On June 3, 1965, NASA astronaut Ed White exited the Gemini 4 space capsule using a hand-held oxygen jet gun to push himself from the hatch for a23-minute tethered spacewalk that set the stage for future moonwalks, satellite retrievals and repairs, and space station assembly and maintenance.

Fifty years later, NASA astronaut and veteran spacewalker Mike Foreman is available to discuss with media the dramatic history and exciting future of spacewalking live via satellite from the Neutral Buoyancy Laboratory at NASA’s Johnson Space Center in Houston.

From 7:15-9:15 a.m. EDT on Tuesday, June 2, Foreman will discuss the first U.S. spacewalk and answer questions about the past 50 years of extravehicular activity (EVA) through the Gemini, Apollo, Skylab, Space Shuttle and International Space Station Programs. 

Spacewalks and spacesuits are a critical component of all human space exploration endeavors. To date, NASA has completed 264 spacewalks, including 184 dedicated to space station assembly and 23 focused on the repair of the Hubble Space Telescope. Human exploration of Mars will require innovative design solutions for EVA systems to protect crew from the Red Planet’s environment. For the first time since 1982, NASA is in the process of evaluating and testing new suit prototype designs to support our journey to Mars. Foreman will provide media a look at what’s ahead for human spaceflight and spacewalking.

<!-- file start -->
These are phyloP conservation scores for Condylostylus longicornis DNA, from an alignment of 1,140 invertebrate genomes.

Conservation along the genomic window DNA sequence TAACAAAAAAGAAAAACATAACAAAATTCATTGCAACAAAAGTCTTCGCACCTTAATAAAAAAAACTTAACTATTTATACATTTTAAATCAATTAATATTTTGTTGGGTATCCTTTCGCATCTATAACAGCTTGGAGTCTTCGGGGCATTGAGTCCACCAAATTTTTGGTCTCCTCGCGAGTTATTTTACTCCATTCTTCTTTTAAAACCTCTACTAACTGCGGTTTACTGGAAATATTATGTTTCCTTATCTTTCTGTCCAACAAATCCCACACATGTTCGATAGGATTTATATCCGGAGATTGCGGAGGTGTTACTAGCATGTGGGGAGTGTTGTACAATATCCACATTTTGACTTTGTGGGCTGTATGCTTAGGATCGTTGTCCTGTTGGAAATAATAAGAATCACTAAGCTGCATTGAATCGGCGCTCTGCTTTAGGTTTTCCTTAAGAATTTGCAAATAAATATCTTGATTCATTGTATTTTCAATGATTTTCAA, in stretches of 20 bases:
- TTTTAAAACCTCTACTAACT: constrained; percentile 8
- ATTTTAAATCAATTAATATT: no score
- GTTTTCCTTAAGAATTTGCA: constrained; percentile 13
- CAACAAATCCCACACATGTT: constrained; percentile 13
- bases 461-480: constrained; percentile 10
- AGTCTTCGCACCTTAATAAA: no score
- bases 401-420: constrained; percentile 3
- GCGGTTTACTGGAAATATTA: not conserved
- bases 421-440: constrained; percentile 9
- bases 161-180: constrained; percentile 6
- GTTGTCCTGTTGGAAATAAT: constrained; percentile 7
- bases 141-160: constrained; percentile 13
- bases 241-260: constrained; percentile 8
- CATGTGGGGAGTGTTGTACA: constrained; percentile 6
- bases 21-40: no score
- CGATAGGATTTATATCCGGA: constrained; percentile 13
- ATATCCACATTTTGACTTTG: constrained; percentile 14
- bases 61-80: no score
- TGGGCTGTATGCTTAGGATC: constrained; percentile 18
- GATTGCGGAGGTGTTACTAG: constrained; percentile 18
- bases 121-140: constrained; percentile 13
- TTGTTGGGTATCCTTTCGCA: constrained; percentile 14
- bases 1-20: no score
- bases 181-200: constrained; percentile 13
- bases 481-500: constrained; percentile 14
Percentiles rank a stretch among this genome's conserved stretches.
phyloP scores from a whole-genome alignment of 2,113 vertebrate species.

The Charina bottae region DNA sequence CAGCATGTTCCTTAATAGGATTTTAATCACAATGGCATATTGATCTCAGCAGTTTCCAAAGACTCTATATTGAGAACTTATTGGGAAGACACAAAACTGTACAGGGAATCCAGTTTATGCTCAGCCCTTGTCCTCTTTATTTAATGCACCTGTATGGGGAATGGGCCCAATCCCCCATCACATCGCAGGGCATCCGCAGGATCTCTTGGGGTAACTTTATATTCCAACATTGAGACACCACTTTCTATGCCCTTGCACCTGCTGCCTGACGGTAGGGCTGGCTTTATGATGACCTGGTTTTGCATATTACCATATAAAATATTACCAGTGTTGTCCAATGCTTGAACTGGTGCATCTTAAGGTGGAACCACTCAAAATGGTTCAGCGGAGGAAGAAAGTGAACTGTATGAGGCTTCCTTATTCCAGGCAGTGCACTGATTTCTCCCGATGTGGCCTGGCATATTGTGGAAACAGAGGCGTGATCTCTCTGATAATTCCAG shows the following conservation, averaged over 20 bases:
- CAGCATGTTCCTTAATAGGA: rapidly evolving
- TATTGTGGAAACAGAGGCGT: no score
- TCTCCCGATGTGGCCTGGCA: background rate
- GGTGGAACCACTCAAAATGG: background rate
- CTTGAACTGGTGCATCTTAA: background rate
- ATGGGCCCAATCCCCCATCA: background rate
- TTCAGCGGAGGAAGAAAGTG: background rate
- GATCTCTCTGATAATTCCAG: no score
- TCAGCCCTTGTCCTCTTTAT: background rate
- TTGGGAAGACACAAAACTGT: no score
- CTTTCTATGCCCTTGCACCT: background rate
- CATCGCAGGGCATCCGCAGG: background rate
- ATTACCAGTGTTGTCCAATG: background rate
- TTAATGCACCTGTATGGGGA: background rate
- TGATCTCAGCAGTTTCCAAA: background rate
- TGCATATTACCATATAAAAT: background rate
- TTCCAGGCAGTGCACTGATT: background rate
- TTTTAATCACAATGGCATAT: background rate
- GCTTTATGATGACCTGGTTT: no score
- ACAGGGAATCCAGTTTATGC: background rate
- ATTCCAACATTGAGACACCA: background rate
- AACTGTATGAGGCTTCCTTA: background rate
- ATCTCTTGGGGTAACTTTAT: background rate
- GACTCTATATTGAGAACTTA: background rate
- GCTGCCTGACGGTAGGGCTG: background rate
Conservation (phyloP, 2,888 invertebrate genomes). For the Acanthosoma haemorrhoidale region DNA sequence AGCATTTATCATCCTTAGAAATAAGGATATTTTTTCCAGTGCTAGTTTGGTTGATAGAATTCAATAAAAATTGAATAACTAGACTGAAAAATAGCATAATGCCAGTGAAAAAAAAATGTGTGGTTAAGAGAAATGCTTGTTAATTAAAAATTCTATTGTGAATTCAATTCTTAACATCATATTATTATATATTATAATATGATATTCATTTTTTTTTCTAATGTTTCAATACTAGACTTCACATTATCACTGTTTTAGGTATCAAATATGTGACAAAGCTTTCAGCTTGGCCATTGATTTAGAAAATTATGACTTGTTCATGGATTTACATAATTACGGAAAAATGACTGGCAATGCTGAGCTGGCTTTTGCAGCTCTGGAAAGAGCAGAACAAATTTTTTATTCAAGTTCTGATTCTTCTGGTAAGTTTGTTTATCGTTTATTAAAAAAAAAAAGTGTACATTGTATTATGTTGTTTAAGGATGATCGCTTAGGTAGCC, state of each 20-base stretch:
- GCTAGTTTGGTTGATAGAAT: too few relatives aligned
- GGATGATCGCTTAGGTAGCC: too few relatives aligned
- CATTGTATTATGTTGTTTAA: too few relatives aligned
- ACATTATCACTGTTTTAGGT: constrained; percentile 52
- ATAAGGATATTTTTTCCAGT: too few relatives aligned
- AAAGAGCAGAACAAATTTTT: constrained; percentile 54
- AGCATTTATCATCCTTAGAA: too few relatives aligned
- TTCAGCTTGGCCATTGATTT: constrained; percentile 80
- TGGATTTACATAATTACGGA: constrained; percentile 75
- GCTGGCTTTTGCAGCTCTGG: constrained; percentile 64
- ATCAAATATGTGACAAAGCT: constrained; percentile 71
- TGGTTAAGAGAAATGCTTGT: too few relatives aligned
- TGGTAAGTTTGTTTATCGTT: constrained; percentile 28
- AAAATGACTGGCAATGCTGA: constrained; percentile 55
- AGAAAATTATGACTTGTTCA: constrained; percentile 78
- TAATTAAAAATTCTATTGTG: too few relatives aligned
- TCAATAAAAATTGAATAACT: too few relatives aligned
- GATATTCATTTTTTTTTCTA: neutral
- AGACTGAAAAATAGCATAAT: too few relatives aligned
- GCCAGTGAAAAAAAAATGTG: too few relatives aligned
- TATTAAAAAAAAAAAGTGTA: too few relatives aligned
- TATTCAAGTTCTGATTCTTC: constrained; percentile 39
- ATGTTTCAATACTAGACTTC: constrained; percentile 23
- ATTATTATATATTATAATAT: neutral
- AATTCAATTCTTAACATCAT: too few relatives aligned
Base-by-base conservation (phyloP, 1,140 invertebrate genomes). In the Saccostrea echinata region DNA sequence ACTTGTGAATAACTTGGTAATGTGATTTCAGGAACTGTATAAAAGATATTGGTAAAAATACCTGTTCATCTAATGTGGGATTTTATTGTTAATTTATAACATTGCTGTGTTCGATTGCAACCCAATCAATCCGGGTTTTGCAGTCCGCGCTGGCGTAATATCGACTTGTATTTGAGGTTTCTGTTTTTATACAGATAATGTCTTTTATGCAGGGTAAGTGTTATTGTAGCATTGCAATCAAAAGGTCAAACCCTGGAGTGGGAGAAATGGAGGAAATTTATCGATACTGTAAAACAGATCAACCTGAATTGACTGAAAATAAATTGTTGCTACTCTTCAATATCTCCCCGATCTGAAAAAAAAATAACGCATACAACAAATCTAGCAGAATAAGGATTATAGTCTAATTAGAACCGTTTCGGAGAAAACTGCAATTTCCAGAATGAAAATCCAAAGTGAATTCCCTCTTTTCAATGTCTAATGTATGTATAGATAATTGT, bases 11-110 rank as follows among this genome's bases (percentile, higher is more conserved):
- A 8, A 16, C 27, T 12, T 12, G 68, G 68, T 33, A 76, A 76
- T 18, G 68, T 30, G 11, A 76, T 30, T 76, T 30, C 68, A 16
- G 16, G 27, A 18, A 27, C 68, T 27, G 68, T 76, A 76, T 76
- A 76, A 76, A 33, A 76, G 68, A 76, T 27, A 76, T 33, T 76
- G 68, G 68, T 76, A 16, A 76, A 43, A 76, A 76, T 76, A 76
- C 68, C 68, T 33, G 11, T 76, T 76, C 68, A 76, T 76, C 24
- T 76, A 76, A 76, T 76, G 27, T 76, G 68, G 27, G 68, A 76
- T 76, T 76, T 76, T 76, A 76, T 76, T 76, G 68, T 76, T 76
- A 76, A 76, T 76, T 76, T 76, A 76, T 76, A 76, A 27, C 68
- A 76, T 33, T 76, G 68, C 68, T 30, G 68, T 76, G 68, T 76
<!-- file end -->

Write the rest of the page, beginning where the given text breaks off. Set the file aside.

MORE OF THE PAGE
To participate, reporters must contact Seth Marcantel at 281-792-7515 or seth.r.marcantel@nasa.gov no later than 2 p.m. on Monday, June 1. Media participating in the live shots must tune to NTV-3. Satellite tuning information is available at:


Foreman, a native of Wadsworth, Ohio, was selected as a NASA astronaut in June 1998. His first mission, STS-123, was aboard space shuttle Endeavour in March 2008. On this, the 25th, station assembly mission, Endeavour’s crew delivered the Japanese Experiment Logistics, the first pressurized component of the Japan Aerospace Exploration Agency’s (JAXA) Kibo Laboratory and the final element of the station’s Mobile Servicing System, the Canadian-built Dextre, also known as the Special Purpose Dextrous Manipulator. Foreman worked 19 hours and 34 minutes, outside the shuttle-station complex during three spacewalks.

Foreman also flew aboard the space shuttle Atlantis on theSTS-129 mission in November 2009, the 31st shuttle flight to the station. The crew delivered two Express Logistics Carriers to the space station, about 30,000 pounds of replacement parts for future station operations and maintenance. For this effort, Foreman performed two spacewalks totaling 12 hours and 45 minutes and bringing his total spacewalking experience to 32 hours and 19 minutes.

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